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A Foreigner Carrying in the Crook of His Arm a Tiny Bomb

by Amitava Kumar

A Foreigner Carrying in the Crook of His Arm a Tiny Bomb Synopsis

Part reportage and part protest, A Foreigner Carrying in the Crook of His Arm a Tiny Bomb is an inquiry into the cultural logic and global repercussions of the war on terror. At its center are two men convicted in U.S. courts on terrorism-related charges: Hemant Lakhani, a seventy-year-old tried for attempting to sell a fake missile to an FBI informant, and Shahawar Matin Siraj, baited by the New York Police Department into a conspiracy to bomb a subway. Lakhani and Siraj were caught through questionable sting operations involving paid informants; both men received lengthy jail sentences. Their convictions were celebrated as major victories in the war on terror. In Amitava Kumar's riveting account of their cases, Lakhani and Siraj emerge as epic bunglers, and the U.S. government as the creator of terror suspects to prosecute. Kumar analyzed the trial transcripts and media coverage, and he interviewed Lakhani, Siraj, their families, and their lawyers. Juxtaposing such stories of entrapment in the United States with narratives from India, another site of multiple terror attacks and state crackdowns, Kumar explores the harrowing experiences of ordinary people entangled in the war on terror. He also considers the fierce critiques of post-9/11 surveillance and security regimes by soldiers and torture victims, as well as artists and writers, including Coco Fusco, Paul Shambroom, and Arundhati Roy.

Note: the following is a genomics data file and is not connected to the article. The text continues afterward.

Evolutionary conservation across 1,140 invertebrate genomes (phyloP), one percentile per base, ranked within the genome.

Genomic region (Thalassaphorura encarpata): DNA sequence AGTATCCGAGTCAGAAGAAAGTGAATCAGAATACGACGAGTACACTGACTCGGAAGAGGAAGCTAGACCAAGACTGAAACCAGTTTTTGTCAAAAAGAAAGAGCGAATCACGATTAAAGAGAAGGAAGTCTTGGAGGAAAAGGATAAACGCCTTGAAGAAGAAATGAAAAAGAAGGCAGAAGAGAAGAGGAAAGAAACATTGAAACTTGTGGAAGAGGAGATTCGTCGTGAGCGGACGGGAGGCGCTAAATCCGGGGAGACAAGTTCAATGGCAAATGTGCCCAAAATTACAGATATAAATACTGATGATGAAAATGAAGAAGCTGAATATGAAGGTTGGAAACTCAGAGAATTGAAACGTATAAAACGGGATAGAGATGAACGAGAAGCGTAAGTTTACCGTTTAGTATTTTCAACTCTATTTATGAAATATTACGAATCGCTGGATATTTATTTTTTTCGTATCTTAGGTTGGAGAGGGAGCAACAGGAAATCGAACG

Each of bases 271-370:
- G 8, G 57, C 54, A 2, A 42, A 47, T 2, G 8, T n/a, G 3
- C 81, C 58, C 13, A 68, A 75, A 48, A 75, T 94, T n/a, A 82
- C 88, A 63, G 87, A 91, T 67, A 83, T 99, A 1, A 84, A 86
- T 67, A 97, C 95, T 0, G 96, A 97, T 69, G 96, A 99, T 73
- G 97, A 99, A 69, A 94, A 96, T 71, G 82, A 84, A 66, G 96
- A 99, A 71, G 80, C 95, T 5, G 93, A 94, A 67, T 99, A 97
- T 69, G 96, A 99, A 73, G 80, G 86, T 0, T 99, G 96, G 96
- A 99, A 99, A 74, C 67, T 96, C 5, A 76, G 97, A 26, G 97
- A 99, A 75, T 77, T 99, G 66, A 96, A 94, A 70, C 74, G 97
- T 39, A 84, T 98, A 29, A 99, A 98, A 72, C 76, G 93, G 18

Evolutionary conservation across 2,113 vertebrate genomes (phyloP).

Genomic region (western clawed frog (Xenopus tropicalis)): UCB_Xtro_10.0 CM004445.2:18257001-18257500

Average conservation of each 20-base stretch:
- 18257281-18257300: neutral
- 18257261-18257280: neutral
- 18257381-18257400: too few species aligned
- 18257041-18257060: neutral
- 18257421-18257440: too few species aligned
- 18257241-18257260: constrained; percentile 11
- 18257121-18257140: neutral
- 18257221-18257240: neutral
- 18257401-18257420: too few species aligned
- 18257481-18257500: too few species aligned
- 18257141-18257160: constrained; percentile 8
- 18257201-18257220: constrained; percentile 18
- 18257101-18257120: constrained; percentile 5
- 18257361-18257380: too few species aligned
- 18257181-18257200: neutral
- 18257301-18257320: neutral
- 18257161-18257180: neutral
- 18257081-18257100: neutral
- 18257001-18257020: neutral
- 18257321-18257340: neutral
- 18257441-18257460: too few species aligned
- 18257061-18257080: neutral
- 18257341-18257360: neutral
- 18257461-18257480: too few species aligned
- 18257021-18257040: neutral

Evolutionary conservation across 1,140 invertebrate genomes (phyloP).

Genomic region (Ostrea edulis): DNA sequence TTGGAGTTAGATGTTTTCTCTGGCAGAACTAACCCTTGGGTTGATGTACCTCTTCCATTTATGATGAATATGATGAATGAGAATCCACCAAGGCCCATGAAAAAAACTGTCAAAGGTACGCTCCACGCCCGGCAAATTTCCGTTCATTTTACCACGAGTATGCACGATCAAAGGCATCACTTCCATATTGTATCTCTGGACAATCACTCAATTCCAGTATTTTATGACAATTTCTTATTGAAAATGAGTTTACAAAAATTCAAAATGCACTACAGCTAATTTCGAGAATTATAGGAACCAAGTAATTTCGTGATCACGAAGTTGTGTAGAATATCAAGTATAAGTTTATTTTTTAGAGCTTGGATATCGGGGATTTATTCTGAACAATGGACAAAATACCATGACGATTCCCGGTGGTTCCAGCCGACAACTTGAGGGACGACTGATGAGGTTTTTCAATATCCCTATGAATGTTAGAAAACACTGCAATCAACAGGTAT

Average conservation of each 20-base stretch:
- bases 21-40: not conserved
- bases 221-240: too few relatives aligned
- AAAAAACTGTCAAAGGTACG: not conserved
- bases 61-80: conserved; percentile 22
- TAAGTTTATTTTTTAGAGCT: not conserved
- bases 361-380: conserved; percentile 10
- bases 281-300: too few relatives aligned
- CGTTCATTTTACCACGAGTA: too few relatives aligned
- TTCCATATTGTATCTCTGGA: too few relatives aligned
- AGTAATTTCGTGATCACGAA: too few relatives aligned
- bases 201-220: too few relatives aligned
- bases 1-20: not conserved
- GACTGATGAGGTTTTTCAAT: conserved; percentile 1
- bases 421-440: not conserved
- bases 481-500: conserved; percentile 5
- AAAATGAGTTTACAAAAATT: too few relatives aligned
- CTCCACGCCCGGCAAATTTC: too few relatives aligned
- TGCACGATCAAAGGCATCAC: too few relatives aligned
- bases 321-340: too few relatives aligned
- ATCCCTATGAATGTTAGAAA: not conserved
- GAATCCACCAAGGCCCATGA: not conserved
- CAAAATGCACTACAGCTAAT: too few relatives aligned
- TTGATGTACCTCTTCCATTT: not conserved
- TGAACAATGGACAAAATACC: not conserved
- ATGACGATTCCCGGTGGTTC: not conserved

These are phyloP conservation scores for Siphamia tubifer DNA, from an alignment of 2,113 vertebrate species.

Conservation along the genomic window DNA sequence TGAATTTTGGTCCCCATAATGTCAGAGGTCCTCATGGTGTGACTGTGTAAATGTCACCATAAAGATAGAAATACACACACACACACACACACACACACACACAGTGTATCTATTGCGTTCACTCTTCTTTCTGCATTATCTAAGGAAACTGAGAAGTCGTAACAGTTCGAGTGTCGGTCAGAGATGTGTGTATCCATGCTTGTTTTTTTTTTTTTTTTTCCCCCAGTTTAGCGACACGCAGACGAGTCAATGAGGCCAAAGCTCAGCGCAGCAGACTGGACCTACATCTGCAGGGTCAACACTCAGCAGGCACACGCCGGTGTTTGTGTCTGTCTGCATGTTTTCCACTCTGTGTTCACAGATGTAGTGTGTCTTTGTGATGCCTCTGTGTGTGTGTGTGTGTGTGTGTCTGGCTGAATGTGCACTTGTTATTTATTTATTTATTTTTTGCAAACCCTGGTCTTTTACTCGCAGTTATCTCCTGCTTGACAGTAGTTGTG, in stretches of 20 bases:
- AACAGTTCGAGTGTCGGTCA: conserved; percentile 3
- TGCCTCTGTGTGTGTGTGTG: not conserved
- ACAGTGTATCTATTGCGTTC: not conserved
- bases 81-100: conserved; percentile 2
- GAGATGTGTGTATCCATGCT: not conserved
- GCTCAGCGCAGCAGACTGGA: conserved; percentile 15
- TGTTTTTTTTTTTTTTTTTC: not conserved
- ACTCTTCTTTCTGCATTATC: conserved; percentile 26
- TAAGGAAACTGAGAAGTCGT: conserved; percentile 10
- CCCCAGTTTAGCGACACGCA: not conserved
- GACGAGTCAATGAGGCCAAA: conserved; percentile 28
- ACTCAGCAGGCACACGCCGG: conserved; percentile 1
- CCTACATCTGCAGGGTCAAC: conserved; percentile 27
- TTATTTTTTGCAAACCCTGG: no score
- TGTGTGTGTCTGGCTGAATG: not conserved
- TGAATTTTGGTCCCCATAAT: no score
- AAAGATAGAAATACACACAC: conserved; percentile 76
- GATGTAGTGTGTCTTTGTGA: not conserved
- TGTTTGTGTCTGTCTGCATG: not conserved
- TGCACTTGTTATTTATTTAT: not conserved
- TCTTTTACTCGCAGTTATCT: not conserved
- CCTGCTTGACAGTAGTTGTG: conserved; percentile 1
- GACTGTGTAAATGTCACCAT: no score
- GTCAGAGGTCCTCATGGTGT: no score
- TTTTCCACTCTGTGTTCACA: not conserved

A Foreigner Carrying in the Crook of His Arm a Tiny Bomb Press Reviews